Well mobile gamers, the time has come for us to decide what it is we want. If you ask me, mobile gaming has come to a crossroads, so it’s worth examining what people truly look for from the perfect iOS title. And, hey, if we shout it out from the rooftops, maybe, just maybe, some developer somewhere will hear one of us screaming lunatics and deliver!
So what is it that makes a good game? Well, that question has been answered many times over the past 30 odd years. We know what makes a good video game; but what makes a good mobile game? We’ve seen a great many attempts at satisfying us since the dawn of the App Store. Big-name games likeInfinity Blade, Dead Space, Aralon: Sword and ShadowandZenonia along with outstanding indie titles likeMission Europa have made commendable advances toward bringing a full-blown console quality title to the iPhone.
Even through all these great titles, I think what we have lost sight of is that this is a phone – a very impressive phone, but a phone nonetheless. While it has been fun pushing its various limitations and emulating what we see on more powerful home consoles, I reckon it’s high time we start a revolution in good old fashioned mobile gaming. Or, as I like to call it, gaming on the go.
Now, before I go off on a tangent, let’s get something straight: I am loving the great offerings I have seen thus far and I hope that that particular trend continues. However, what many of us need is gaming on the go. Most of us mobile gamers just don’t have the downtime we would love to have to play these great iOS games when our Xboxes or PS3s are luring us away with much more impressive titles. When I’m on public transportation, that’s where my iPhone comes out and the gaming begins, but sometimes I get a bit dismayed at barely being able to get into the game before I am on the move again. So here is where I shed all maturity and possibly even some dignity and risk sounding like a spoiled brat in a candy store. This is where I speak for what many gamers want, and let’s face it, what some gamers don’t know they want. Yet. This is what we gamers want in a mobile game – developers, take heed.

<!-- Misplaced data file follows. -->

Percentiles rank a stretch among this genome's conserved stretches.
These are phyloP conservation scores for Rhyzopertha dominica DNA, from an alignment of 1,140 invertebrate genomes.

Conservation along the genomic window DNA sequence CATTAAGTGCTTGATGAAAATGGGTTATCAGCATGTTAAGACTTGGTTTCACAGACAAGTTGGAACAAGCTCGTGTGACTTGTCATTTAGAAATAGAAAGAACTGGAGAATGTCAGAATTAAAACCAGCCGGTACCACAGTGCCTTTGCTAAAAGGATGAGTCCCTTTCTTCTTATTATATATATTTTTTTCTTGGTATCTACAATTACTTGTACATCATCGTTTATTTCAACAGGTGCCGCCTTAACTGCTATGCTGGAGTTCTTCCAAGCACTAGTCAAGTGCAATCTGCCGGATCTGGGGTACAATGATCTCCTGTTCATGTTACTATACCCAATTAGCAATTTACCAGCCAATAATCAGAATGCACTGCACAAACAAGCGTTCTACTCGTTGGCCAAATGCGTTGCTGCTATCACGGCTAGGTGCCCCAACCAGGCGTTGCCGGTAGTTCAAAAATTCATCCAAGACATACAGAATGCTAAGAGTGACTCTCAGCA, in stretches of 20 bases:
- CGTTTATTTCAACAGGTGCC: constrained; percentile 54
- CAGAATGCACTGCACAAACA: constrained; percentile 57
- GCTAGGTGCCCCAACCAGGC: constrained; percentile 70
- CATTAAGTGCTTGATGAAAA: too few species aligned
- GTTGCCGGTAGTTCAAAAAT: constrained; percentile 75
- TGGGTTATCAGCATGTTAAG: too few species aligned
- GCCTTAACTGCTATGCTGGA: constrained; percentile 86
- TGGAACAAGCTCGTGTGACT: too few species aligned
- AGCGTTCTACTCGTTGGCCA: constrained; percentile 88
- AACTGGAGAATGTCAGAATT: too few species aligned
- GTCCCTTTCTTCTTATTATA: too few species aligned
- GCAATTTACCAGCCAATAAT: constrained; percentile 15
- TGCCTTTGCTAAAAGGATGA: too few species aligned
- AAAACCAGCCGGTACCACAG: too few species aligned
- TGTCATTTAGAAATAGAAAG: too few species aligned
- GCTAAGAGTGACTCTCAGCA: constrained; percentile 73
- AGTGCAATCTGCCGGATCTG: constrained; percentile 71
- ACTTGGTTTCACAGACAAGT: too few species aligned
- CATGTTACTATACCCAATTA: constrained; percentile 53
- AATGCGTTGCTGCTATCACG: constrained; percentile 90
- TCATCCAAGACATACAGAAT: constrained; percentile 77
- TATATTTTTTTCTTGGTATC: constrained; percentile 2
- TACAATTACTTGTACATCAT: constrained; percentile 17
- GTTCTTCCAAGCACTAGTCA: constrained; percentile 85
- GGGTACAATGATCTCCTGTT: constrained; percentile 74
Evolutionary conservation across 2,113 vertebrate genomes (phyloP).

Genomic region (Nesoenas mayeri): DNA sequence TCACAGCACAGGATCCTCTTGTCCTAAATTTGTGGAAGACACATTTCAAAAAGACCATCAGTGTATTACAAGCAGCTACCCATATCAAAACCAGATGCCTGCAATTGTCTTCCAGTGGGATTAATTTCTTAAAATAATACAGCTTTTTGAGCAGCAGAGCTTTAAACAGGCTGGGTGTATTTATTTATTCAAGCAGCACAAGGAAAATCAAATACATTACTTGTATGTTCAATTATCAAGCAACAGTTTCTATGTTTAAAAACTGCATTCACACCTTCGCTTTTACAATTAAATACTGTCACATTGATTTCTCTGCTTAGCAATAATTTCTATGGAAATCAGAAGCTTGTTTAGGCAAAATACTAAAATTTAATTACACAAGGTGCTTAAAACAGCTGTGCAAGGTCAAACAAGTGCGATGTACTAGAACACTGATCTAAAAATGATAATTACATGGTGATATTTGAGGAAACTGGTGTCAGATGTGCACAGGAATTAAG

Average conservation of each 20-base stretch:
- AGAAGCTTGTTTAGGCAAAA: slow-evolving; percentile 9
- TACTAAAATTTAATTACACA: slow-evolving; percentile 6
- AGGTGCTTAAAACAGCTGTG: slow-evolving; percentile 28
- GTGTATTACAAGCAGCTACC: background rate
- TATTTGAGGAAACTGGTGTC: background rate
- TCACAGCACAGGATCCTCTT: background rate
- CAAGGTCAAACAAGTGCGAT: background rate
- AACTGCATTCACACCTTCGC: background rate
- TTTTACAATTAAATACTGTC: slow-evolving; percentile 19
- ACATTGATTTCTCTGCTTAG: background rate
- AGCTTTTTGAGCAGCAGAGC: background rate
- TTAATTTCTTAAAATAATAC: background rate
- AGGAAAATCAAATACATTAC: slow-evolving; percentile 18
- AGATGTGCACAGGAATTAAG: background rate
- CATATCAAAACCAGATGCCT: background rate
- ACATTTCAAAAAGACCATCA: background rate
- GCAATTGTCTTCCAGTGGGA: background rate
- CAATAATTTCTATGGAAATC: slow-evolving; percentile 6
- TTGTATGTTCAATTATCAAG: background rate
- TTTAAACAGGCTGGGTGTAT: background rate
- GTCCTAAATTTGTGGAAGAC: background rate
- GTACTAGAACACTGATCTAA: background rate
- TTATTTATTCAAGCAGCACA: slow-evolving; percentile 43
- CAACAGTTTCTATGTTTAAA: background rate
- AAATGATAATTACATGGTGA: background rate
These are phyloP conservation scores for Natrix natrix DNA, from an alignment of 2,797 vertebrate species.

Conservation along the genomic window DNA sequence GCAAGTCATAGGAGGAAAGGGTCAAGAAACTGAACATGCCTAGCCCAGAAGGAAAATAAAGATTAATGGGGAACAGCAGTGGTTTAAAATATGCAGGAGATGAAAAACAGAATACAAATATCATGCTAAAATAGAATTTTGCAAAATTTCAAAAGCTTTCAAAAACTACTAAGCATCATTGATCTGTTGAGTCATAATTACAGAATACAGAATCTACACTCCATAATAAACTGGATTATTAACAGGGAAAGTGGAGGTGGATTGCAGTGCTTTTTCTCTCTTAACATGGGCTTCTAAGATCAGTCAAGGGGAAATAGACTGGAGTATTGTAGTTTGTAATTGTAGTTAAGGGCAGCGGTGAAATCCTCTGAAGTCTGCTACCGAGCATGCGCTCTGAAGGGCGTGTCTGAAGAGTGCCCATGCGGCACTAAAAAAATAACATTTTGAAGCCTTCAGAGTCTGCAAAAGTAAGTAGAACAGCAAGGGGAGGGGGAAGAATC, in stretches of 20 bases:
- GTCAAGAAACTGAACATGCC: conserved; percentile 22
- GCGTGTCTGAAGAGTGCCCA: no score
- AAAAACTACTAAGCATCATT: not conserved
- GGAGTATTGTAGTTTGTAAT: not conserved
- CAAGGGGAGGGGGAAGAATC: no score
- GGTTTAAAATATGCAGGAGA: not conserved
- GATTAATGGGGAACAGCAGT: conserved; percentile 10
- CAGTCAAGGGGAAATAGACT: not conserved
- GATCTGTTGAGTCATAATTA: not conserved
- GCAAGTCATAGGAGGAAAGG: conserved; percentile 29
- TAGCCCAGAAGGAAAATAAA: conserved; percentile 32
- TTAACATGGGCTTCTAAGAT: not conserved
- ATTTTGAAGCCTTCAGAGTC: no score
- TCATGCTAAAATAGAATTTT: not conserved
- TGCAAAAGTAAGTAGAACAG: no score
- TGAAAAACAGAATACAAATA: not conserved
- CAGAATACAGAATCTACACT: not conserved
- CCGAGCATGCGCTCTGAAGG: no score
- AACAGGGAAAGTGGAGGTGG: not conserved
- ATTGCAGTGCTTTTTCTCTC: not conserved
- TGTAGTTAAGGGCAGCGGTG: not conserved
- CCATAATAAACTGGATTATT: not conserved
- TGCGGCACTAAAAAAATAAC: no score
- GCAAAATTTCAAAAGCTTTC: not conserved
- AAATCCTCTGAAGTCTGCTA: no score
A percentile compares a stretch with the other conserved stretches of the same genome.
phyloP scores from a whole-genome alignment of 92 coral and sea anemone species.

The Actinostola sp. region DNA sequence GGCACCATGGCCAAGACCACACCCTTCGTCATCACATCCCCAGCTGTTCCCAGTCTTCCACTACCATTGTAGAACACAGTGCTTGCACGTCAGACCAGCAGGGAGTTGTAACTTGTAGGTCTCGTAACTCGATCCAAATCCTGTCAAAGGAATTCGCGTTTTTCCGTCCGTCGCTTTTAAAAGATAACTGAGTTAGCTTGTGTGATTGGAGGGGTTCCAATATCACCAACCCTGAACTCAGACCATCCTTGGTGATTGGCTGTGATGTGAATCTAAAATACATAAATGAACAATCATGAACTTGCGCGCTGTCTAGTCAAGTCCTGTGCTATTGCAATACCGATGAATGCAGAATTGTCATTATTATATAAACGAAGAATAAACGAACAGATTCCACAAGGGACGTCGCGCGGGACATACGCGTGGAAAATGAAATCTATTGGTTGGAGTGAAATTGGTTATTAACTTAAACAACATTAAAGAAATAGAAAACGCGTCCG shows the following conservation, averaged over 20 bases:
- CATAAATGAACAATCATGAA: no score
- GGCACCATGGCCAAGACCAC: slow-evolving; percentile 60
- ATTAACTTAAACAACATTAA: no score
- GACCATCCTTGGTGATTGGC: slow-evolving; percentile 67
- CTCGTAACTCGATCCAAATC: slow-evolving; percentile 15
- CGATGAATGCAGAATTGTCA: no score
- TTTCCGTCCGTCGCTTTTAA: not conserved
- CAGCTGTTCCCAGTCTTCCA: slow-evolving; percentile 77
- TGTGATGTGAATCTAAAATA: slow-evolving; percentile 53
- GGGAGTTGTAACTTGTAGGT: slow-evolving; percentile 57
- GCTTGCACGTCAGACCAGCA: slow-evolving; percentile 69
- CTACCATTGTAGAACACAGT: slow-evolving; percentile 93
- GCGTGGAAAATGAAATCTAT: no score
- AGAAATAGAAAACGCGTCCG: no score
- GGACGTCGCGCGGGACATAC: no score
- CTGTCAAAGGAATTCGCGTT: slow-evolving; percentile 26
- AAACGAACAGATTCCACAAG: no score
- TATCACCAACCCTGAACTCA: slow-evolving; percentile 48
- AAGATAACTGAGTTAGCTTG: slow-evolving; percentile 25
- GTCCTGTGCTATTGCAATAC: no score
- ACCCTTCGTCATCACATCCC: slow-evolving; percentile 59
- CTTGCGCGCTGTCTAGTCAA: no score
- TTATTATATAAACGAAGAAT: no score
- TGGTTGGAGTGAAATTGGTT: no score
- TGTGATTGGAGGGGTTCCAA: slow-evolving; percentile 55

We want games that we can easily drop in and out of and pick up and play in short spurts. We lead fast paced lives and our games need to reflect that. This is precisely why Angry Birds was so successful. It’s a simple game that’s easy to get into and play on the go. I don’t need a game with a two minute cinematic I have to skip each and every time I load it up or one that has a menu system which takes a minute and a half to slog through. What I most definitely don’t need is a game that, once I’ve finally loaded it up and got started, throws me back through some time space warp to where I was the last time I picked up the game, so I spend the rest of the day playing the same portion of the game every time multi-tasking resets the game. Developers have to implement easy access into the game and the game has to have some means of keeping track of exactly where I’m at – much like 100 Rogues does – rather than this ill-fitting checkpoint-every-thirty-minutes system.